City of Oxford looks to increase parking on the Square

Posted on Sep 18 2018 - 5:50am by David Ballowe

Square patrons and employees may have noticed an increase in road, alleyway and parking space closures on the weekends over the past year. These closures have affected parking, drivers picking up individuals and driving.

When major roads such as Jackson and Van Buren Avenues on the Square close, drivers are often rerouted down University and Jefferson Avenues.

Jefferson Avenue, which is home to Lindsey’s Chevron and the Graduate Oxford, was a favorite route for residents looking to park in the Oxford Square North parking lot. However, recent construction has closed the area.

Matt Davis, the director of parking for the Oxford Police Department, said the closure of the Oxford Square North parking lot, known around the Square as the Bouré parking lot, is the only parking closure affecting the Square at this time.

“The mission of the closure is to safely construct a new parking garage,” Davis said. He added that his department is adding to the overall parking inventory around the Square.

When completed, the parking garage will be 141,800 square feet and will have four levels that will house a combined 399 parking spaces. In addition, the lot around the garage will have 86 regular spaces, four handicapped-accessible spaces and two charter bus spaces.

Construction for the garage, which was scheduled to begin on Aug. 27, is expected to take a full year to complete and will close off various areas around the Oxford Square North parking lot during the process.

In an attempt to increase parking availability for visitors and employees while constructing the garage, the city added additional parking behind the Lafayette County Detention Center, but Mesquite Chop House’s bartender Kevin Coote said that the move isn’t adequate enough.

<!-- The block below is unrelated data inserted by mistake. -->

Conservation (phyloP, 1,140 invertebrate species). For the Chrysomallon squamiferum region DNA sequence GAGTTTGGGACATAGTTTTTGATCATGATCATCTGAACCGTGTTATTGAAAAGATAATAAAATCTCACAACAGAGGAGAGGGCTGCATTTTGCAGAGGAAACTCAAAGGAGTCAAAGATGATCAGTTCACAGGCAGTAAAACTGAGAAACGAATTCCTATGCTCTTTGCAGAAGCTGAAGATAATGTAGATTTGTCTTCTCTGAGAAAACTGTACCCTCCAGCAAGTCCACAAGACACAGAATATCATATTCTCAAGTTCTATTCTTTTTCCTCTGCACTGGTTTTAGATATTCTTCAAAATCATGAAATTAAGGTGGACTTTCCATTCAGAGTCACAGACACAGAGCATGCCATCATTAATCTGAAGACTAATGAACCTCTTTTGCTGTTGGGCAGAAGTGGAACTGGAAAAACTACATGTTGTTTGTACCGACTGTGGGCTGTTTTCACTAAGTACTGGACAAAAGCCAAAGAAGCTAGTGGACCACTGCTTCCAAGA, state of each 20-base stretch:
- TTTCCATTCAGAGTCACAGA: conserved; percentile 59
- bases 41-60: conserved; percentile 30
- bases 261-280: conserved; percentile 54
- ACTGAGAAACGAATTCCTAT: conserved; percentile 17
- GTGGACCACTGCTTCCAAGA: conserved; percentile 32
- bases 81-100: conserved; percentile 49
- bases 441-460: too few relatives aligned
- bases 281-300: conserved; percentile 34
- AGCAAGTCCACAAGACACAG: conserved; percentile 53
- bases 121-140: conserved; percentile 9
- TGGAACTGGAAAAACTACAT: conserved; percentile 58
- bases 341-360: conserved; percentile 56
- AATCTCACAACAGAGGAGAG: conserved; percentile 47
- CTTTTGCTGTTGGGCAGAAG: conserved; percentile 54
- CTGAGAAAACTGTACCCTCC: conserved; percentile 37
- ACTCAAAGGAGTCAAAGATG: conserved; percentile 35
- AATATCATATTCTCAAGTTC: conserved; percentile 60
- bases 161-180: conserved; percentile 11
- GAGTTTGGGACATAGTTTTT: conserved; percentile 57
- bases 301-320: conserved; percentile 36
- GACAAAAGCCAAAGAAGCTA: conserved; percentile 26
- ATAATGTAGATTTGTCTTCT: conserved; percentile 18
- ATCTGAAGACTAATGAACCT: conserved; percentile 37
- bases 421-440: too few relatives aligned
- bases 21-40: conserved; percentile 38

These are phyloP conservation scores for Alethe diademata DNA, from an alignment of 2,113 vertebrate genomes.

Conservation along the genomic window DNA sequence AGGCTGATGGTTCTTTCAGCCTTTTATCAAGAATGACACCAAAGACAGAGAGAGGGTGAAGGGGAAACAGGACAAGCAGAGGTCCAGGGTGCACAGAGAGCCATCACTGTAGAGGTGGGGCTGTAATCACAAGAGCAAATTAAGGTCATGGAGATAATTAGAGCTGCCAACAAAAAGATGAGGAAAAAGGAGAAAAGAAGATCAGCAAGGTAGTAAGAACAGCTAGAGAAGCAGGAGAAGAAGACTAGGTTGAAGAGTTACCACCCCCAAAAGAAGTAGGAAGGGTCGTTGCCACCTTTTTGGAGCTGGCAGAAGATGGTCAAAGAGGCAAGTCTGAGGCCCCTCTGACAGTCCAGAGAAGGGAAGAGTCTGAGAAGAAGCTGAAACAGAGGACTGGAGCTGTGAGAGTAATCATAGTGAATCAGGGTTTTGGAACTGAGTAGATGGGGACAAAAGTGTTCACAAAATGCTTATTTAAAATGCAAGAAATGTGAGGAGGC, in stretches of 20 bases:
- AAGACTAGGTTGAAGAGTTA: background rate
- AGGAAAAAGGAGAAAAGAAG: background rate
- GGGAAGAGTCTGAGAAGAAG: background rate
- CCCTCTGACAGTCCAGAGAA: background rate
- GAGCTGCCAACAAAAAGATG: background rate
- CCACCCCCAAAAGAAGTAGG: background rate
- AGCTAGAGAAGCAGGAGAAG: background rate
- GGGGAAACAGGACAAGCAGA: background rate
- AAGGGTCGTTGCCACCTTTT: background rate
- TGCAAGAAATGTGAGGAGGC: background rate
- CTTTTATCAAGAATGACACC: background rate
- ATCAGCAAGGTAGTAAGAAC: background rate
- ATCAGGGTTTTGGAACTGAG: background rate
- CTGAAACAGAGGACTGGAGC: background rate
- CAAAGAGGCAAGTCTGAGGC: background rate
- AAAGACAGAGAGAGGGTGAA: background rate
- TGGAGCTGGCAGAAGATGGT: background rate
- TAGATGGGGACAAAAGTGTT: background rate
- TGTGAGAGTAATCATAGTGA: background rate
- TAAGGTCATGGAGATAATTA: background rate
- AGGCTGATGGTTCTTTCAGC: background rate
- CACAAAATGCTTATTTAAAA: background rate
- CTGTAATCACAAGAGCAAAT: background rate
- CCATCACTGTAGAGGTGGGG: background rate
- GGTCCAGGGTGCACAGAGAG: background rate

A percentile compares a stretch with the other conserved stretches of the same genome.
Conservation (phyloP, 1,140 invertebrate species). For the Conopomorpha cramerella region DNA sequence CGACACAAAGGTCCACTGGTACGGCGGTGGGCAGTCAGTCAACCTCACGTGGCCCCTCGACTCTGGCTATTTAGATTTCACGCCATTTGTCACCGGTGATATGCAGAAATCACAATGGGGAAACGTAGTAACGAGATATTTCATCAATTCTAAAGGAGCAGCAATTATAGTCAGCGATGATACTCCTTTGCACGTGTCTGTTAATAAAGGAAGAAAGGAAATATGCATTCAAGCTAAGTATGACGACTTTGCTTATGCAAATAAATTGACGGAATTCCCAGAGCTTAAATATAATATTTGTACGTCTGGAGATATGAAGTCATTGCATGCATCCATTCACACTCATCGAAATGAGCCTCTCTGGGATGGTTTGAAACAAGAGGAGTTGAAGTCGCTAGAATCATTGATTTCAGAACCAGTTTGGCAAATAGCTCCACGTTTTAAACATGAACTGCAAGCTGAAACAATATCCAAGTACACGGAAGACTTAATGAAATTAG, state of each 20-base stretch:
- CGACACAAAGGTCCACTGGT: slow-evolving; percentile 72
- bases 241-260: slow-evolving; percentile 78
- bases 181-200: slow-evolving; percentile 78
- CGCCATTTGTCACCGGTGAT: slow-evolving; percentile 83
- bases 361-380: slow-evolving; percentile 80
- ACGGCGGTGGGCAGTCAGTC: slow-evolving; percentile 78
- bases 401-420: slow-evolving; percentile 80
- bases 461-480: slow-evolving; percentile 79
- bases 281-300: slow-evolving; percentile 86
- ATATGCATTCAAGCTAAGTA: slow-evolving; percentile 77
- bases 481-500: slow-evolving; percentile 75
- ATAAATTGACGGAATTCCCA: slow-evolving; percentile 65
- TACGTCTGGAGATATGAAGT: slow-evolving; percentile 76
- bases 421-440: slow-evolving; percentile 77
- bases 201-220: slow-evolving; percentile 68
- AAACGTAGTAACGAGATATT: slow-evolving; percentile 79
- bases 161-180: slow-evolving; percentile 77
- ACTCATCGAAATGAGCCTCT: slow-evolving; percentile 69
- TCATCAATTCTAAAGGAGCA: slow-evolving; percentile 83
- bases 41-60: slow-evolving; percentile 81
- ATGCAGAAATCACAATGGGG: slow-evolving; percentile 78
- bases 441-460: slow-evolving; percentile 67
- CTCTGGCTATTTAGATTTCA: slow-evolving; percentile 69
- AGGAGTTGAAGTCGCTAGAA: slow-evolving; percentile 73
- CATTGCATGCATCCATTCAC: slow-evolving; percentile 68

Coote, who lives off of the Square on Martin Luther King Jr. Drive and walks past the additional parking lot on his way to work, said he’s never seen more than a handful of cars in the lot.

“The sign is, like, 15 feet in the air and up on a hill. If you don’t know where it is, you won’t find it.” Coote said. “I’ve had people ask to park at my house because the alternate parking isn’t adequate enough.”

With free parking options few and far-between and paid parking meters charging $1.25 an hour from 10 a.m. to midnight, Monday through Saturday, Oxford Square employees are having to spend money just so they can go to work and make money.

“It definitely affects morale. Finding parking is tedious, and I’m not going to pay $20 to park on the Square,” the Summit Lodge Bar manager James Dylan Farris said. “I have had to take a taxi to and from work (before). That’s $40 … I had to spend just to go to work because the already lucrative city wants more money.”

The driving and parking situation has caused some animosity towards the city, both from customers and business staff members alike.

Dudley Prewitt, an Oxford resident who has lived in town for 25 years, said he and others who have lived in Oxford for most of their lives aren’t used to the change.

While pointing to the alleyway between The Library Sports Bar and Square Pizza, Prewitt said it was the sole road closure the Square had seen for the past 10 years.

Such stark change around the Square has caused kinks among Square businesses of all types.  

Duke Hussey, local taxi and Uber driver, has seen firsthand the congestion caused by the street closures around the Square bars on weekend nights.

“It makes it really hard to pick people up,” Hussey said. “If they’re (the city of Oxford) going to block off a road, they need to design a pickup/dropoff area where only Ubers and taxis are allowed to wait, without the general public.”

Rideshare services and taxi drivers are not the only ones affected by the recent road changes.

Brent Carson, a security guard at The Levee who is responsible for using his truck to carry trash cans to the dumpster across the Square from the bar, said he and his coworkers would be able to leave work 30 minutes earlier if they didn’t have to stop and wait for the Oxford police to remove the bollards blocking Jackson Avenue.

This article was submitted to The Daily Mississippian from a news reporting class.